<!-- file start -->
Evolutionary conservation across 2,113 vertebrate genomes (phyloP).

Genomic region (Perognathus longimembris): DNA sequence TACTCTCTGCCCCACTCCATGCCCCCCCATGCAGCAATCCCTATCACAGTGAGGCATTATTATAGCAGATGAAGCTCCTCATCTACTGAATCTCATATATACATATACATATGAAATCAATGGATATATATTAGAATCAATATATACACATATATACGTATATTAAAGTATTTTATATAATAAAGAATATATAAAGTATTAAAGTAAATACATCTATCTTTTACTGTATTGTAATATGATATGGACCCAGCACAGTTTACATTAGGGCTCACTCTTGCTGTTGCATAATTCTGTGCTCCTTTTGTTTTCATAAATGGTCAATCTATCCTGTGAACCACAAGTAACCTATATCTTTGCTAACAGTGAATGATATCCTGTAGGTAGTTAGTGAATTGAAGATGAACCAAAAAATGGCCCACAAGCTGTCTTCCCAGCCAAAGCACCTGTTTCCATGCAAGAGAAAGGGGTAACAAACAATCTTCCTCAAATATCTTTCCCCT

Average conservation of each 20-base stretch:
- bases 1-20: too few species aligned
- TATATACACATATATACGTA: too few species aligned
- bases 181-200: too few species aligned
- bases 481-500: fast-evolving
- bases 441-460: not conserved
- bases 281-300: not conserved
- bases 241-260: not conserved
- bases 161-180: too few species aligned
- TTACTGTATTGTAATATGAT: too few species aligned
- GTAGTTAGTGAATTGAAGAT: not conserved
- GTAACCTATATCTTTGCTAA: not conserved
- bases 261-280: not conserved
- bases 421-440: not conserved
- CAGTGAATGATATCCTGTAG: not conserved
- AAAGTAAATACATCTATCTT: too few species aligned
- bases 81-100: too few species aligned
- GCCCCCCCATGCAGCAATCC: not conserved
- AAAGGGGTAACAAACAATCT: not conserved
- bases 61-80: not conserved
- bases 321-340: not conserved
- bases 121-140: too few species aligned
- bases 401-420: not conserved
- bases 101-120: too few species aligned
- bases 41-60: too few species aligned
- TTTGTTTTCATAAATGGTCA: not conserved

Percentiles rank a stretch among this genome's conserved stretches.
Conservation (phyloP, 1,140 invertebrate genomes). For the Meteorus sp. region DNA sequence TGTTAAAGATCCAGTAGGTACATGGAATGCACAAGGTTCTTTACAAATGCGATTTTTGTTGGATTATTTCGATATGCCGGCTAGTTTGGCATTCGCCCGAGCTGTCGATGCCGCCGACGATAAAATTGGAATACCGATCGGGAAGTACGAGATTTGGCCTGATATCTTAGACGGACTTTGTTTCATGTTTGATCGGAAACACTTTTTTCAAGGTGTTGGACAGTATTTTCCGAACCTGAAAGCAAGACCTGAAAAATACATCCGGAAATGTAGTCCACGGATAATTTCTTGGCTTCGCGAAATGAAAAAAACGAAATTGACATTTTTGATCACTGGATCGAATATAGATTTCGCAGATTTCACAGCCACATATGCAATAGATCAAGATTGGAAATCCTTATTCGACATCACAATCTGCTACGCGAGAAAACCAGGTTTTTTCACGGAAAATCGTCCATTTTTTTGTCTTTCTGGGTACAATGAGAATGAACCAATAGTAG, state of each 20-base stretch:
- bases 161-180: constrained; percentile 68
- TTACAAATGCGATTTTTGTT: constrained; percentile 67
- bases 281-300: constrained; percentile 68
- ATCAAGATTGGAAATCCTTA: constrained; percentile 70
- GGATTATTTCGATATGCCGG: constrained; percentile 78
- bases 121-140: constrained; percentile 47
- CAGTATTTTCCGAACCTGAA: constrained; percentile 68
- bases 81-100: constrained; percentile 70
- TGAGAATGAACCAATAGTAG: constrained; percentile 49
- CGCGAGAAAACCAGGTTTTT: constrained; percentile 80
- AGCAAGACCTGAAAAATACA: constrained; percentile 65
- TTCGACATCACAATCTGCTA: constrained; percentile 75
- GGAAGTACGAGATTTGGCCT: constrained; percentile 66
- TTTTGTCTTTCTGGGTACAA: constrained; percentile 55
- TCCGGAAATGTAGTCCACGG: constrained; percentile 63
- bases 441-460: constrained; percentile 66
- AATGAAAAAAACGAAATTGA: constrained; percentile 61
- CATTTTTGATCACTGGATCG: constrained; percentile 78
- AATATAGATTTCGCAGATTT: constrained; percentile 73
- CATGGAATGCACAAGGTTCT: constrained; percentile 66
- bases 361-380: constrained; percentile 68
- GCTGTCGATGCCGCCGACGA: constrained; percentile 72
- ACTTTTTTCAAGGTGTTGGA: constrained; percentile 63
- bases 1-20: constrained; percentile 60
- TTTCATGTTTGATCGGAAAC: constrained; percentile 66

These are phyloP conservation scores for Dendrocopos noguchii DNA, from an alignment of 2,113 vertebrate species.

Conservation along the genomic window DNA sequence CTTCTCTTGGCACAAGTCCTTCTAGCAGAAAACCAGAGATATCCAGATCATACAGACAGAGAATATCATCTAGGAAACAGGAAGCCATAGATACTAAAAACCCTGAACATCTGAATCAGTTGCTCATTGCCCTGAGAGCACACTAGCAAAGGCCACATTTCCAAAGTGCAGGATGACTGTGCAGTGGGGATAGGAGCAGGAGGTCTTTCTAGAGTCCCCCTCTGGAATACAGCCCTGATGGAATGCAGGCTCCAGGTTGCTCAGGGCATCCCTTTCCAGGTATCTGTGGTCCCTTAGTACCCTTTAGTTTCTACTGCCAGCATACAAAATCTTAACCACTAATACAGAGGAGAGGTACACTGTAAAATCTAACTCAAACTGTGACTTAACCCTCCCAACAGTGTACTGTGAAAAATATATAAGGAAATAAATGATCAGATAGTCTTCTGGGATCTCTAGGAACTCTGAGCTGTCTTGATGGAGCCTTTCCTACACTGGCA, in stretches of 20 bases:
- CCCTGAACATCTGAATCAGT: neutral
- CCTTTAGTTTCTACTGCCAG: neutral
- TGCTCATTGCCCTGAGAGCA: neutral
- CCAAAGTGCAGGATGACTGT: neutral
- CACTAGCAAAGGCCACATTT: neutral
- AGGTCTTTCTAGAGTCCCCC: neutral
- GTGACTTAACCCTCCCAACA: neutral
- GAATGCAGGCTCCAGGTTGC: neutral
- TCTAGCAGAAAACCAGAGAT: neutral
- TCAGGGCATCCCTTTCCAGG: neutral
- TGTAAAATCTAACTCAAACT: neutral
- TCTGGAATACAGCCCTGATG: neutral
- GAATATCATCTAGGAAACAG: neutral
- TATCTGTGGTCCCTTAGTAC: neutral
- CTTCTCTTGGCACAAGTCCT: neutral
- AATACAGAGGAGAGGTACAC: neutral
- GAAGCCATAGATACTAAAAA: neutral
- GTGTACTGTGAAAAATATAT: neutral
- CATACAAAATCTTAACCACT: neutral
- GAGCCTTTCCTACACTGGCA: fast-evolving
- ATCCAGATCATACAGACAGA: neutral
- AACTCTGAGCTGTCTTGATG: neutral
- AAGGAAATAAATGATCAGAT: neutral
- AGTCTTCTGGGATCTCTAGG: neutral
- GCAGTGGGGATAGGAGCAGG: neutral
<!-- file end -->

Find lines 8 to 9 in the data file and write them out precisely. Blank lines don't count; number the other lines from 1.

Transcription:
- bases 441-460: not conserved
- bases 281-300: not conserved